MiG-25s — poised wing to wing on the runway some 200
yards away. Weighing twenty-two tons, with twin tail fins,
cantilevered tail planes, thick, short, swept-back wings, two
enormous engines, and a long rocketlike nose ending with
a radar needle, the MiG-25 reminded Belenko of a great
steel bird of prey, dark gray and angry. Few weapons in
the Soviet arsenal were more closely guarded from foreign
observation, and even among themselves the Russians in
official terminology simply referred to the MiG-25 as
Product No. 84. A stripped-down model in 1967 set a
world record by achieving a speed of 1,852 miles an hour,
and another in 1973 eclipsed altitude records by soaring to
118,898 feet. Aging American F-4 Phantoms, though
equipped with excellent missiles and flown by skilled pilots,
had been unable to intercept or shoot down MiG-25s which
occasionally streaked over the Mediterranean and the Middle
East, taking photographs. No Westerner ever had been
close to a MiG-25, and much about it was unknown.
Nevertheless, the MiG-25 in the autumn of 1976 was the
one plane most feared in the West. In 1973, U.S. Air Force
Secretary Robert C. Seamans, a scientist with impressive
aeronautical credentials, had characterized it as "probably
the best interceptor in production in the world today."
While Defense Secretary, James R. Schlesinger had warned
that the MiG-25 was so formidable that its widespread
development and deployment would force fundamental
 changes in Western strategy and weaponry. More than 400
of the interceptors had already been deployed. They embodied
the most advanced aeronautical technology and, in
a sense, the national pride of the Soviet Union. The comparatively
few young men chosen, trained, and entrusted
to fly them represented an acknowledged and honored
elite in the Soviet armed forces.
Swarms of men were making the planes ready. Tracks
filled each with fourteen tons of jet fuel and half a ton of
coolant alcohol and pumped oxygen into life-support systems.
From smaller trucks bearing electronic test equipment,
technicians checked the missiles, fire control, and
electronic systems. Others stepped under and around the
planes, physically inspecting the exterior surfaces and
Belenko climbed a fourteen-foot metal ladder, followed
by his flight engineer, who helped him settle into the green
cockpit, green because Soviet researchers believed it the
most soothing color. The cushioned seat was the most comfortable
in which he ever had sat. The various dials, gauges,
buttons, and levers were well arranged and easily accessible.
Conspicuous among them was a red button labeled
"Danger." Pilots were instructed that should they be forced
down or have to eject themselves from the aircraft outside
the Soviet Union, they must press the button before leaving
the cockpit. Supposedly it activated a timing device which
a few minutes later would detonate explosives to destroy
the most secret components of the plane. Some fliers wondered,
however, whether a press of the button might not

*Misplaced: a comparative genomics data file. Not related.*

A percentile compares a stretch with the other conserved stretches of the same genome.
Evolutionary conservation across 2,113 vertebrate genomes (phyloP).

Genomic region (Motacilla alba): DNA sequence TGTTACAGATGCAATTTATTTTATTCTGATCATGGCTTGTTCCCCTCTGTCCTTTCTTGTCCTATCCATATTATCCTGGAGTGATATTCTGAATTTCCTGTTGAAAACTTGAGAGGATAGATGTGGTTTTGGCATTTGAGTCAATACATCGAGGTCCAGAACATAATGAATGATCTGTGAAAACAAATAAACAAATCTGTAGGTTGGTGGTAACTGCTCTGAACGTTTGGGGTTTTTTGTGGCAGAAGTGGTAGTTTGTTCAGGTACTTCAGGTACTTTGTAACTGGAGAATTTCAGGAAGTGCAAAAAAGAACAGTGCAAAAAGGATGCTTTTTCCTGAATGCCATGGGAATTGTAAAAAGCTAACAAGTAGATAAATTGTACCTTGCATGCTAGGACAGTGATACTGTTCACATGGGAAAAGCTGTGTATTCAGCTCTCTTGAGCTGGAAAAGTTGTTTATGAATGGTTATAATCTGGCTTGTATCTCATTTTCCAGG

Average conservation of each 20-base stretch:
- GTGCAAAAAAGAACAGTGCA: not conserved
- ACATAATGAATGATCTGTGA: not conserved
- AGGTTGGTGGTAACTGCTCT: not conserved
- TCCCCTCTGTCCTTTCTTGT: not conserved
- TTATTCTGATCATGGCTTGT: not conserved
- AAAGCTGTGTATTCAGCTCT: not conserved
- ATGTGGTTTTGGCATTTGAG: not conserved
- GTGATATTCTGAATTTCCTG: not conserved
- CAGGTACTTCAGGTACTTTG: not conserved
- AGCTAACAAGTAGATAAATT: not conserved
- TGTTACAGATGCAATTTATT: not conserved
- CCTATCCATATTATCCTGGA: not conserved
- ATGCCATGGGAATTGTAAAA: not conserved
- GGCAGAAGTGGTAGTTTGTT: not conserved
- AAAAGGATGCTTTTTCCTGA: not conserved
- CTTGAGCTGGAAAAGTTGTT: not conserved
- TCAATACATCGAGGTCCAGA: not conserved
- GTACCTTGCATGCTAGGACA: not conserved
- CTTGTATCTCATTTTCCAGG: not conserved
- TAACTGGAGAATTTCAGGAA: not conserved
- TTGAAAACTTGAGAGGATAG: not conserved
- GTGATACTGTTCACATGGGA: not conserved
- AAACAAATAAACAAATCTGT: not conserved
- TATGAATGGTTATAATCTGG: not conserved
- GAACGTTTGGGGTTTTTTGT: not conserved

instantly blow up the entire aircraft, pilot included. He
also dared not touch the radar switch because the impulses
from the MiG-25 radar were so powerful they could kill
a rabbit at a thousand meters. Hence, it was a crime to
activate the radar on the ground.
Turning on his radio, Belenko spoke to the control
tower. "This is Number Oh-six-eight. Request permission
to start engines."
The tower answered quickly. "Number Oh-six-eight, you
have permission to start engines."
"Understood. I am executing," Belenko said, waving to
his flight engineer, who backed down the ladder, ordered
 the ground crew to remove the engine covers, and signaled
that the hydraulic systems were functioning. As Belenko
flicked switches and pushed buttons, the engines produced
a soft whine that soon swelled into a roar. "This is Oh-six-eight,"
Belenko radioed the tower. "I request permission
"Oh-six-eight, you have permission."
"Understood. I am executing."
Belenko taxied the MiG-25 to the end of the taxi ramp
about half a mile away. Four MiGs were ahead of him, and
he had to wait until a green light authorized him to turn
onto the runway. "This is Oh-six-eight. Request permission
to take off."
"Oh-six-eight, you have permission."
"Understood. I am executing."
He hesitated a few seconds to look once more at the surrounding
forests. Above all else in his homeland, he loved
the rugged, open expanses and the forests where he had
wandered since boyhood. There he could explore and discover
and meditate, be alone with a girl or with himself.
Only there and in the cockpit had he ever felt free. Under
brilliant sunshine, the leaves were turning copper, gold,
and ruby, and he thought that the forest never had appeared
more majestic, never more impervious and antithetical
to human squalor.
With ignition of the afterburner, the aircraft vibrated,
bucked, and strained forward. "Oh-six-eight, you have
afterburn," the tower confirmed. "We wish you all good."
Belenko released the brakes at exactly 12:50 P.M., and the
MiG surged down the runway and within fifteen seconds